Dame Sara Thornton, the UK’s Independent Anti-Slavery Commissioner, has called for the issue of ‘leave to remain’ for confirmed victims to be made a priority this year.
She warned that the serious risks facing survivors of modern slavery who are not granted leave to remain after being confirmed as victims could result in them becoming shut away in safe houses or destitute.
“There is a powerful moral argument for granting leave for those whom the state has concluded are victims of trafficking or slavery but there is also a practical one,” Dame Sara said. “Without such leave survivors, who are not claiming asylum or who have not been granted EU settled status, are not entitled to accommodation and have limited access to benefits – they will either be unable to leave safe houses or left destitute on the streets. Surely 2021 is the year to resolve this?”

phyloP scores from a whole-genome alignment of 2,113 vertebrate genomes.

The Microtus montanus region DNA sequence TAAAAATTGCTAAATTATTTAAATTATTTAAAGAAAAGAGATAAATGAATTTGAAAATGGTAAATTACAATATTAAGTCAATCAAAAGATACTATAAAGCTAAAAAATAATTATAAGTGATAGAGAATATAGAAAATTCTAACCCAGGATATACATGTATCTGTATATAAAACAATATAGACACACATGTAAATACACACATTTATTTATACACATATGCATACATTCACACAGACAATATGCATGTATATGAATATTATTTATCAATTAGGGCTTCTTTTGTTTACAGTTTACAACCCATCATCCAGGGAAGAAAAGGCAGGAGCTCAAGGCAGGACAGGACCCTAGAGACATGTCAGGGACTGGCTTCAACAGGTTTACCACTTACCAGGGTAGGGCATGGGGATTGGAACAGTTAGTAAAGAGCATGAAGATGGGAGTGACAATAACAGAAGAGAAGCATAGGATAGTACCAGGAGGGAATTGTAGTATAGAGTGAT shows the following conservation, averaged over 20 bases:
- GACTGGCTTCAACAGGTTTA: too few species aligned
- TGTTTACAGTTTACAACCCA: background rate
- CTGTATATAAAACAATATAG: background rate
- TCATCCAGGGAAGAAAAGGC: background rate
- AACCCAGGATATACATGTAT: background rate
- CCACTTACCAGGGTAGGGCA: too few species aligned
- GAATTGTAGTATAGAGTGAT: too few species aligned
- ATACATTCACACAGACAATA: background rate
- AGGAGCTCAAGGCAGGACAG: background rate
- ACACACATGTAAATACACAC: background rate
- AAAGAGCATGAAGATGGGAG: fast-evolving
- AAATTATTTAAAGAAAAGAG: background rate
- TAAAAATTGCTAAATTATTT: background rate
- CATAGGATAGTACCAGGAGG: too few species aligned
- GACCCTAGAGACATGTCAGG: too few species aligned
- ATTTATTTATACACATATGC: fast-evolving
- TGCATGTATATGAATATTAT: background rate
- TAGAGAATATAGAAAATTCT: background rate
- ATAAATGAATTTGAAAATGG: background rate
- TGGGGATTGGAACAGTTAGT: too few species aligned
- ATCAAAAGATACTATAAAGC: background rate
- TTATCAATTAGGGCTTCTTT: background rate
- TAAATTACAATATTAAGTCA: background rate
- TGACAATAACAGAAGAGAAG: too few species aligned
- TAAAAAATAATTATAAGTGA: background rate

Expressing her concern at the anguish and trauma caused to survivors of modern slavery who, even after they have had a positive trafficking decision from the Home Office, still have to for decisions about whether they will be able to remain in the UK, Dame Sara said she has been working with officials to try to understand why decisions take so long. However, she noted that this approach is slow and while this is being done survivors are continuing to suffer.
“The latest guidance says that discretionary leave is automatically considered for all non-EEA survivors,” she said. “But the overall number of survivors granted discretionary leave remains very low.
“In 2015, 123 survivors with positive conclusive grounds were granted discretionary leave, in 2019 it was 70 and in the first three months of this year it was only eight.”
Dame Sara also noted that from 1st January some EEA nationals will face a new uncertainty about their future immigration status.
Picture: An illustrative image of a person with their hands tied in rope. (chameleonseye).